Accredited with USC Columbia by the Southern Association of Colleges and Schools, the regional campuses in Lancaster, Allendale (Salkehatchie), Sumter, and Union principally provide the first two years of undergraduate education, as well as selected associate degree programs mainly for their locales. The regional campuses also provide for the completion of a bachelor's degree by offering selected upper-division course work in conjunction with the Aiken, Beaufort, Columbia, and Upstate campuses as well as some graduate education through the University's Extended Graduate Campus program. In addition to providing these programs, the regional campuses bring the resources of the entire University to citizens throughout the state. Additional information about USC's regional campuses can be found at http://rc.sc.edu.

USC Union

Mission/Statement of Purpose

In a sophisticated, democratic society, citizens must be literate, self-disciplined, and inquisitive. They must respect and enjoy critical thought and the search for truths. Therefore, the purpose of USC Union is to give the people of Union and surrounding counties an intellectual, social, cultural, and physical setting which challenges them to grow in many ways and to develop a desire for lifelong learning.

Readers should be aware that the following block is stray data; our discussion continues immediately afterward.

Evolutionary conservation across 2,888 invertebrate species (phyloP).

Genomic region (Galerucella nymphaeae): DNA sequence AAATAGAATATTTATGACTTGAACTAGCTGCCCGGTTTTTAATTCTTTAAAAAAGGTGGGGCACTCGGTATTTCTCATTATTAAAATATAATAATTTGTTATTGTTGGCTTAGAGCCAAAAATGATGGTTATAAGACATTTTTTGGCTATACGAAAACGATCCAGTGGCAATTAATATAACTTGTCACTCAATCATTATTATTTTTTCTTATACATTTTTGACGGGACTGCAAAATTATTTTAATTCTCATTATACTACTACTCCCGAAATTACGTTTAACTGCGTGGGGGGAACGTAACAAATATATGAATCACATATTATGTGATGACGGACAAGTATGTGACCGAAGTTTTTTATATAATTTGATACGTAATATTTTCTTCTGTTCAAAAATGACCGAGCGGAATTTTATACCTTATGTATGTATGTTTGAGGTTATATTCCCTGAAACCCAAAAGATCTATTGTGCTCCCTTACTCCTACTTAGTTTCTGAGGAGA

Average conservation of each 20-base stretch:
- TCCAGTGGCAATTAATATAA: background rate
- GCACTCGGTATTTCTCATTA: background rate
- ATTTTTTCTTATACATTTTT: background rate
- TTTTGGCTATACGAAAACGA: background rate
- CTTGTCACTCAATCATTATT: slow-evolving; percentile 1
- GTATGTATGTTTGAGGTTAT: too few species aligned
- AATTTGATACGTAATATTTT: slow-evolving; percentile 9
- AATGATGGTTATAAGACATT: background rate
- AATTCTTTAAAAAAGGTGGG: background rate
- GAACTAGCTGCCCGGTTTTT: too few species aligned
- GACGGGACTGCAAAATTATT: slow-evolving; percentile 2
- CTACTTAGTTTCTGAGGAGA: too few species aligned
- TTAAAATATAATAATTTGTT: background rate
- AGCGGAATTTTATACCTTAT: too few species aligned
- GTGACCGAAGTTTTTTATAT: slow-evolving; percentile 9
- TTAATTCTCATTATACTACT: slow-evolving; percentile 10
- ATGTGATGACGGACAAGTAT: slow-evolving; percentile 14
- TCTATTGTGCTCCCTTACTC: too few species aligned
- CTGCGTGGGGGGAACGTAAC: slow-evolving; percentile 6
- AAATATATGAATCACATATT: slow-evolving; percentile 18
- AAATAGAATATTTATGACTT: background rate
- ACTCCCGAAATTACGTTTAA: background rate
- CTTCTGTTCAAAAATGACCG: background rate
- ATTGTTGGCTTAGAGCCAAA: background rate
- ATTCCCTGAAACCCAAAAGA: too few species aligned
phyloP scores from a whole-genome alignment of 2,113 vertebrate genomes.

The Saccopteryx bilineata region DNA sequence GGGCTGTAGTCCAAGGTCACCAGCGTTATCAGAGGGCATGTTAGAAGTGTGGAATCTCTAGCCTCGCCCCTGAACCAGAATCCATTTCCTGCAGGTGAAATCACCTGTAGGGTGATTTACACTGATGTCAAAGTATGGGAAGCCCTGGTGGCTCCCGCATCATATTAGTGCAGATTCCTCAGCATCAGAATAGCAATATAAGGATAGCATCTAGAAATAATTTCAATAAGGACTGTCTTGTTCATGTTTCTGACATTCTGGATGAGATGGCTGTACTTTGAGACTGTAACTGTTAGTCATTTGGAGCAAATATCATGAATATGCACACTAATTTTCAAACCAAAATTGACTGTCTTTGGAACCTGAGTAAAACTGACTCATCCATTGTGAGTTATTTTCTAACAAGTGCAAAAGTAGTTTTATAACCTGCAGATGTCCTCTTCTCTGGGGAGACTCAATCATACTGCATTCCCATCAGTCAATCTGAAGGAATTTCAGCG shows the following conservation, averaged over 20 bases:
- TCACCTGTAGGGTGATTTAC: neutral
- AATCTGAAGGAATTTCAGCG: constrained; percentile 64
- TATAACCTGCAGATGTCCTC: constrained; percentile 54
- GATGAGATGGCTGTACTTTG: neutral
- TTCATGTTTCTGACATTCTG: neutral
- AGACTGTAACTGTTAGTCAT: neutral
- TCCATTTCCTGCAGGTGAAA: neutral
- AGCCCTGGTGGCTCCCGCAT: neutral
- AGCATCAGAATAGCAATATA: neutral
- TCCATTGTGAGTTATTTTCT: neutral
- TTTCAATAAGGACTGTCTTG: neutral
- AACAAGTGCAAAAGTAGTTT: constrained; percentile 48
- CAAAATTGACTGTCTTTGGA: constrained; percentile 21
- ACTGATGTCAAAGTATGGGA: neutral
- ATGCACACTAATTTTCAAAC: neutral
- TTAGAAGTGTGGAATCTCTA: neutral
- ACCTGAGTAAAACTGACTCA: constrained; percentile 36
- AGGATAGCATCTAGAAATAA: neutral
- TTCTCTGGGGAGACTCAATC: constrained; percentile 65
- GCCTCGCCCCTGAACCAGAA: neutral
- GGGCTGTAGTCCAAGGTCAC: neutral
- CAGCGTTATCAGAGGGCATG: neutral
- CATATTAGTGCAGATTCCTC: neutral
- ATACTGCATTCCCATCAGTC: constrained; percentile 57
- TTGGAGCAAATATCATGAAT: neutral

USC Union’s primary purpose is to provide the first two years of a liberal arts university education to about 500 traditional and nontraditional students and to confer the Associate in Arts and the Associate in Science degrees.

Through the USC campuses in Columbia and Spartanburg, USC Union also provides access to upper-division courses, for minorities, women, and older students, as well as for traditional students who wish to work toward and eventually receive baccalaureate degrees. Upper-division courses are taught both by USC Union faculty and by faculty from other USC colleges.

USC Union provides graduate courses and degrees through the USC Extended Campus Program and the state’s extensive telecommunications network.

Finally, USC Union provides effective orientation, counseling, and financial aid programs; a comprehensive placement testing program; a proactive system of academic advisement; and extracurricular programs for the benefit of all students.

Central to this purpose is a faculty dedicated to excellence in teaching, scholarship, institutional activities, and public service. USC Union supports faculty development activities that help maintain this excellence and improve its programs through institutional research, planning, and comprehensive faculty involvement in both campus and University affairs.

The University of South Carolina Union is a public multidimensional learning center of USC chartered to serve seven rural counties and committed to providing outreach, broad access, and a full range of USC programs and services.

Student Objectives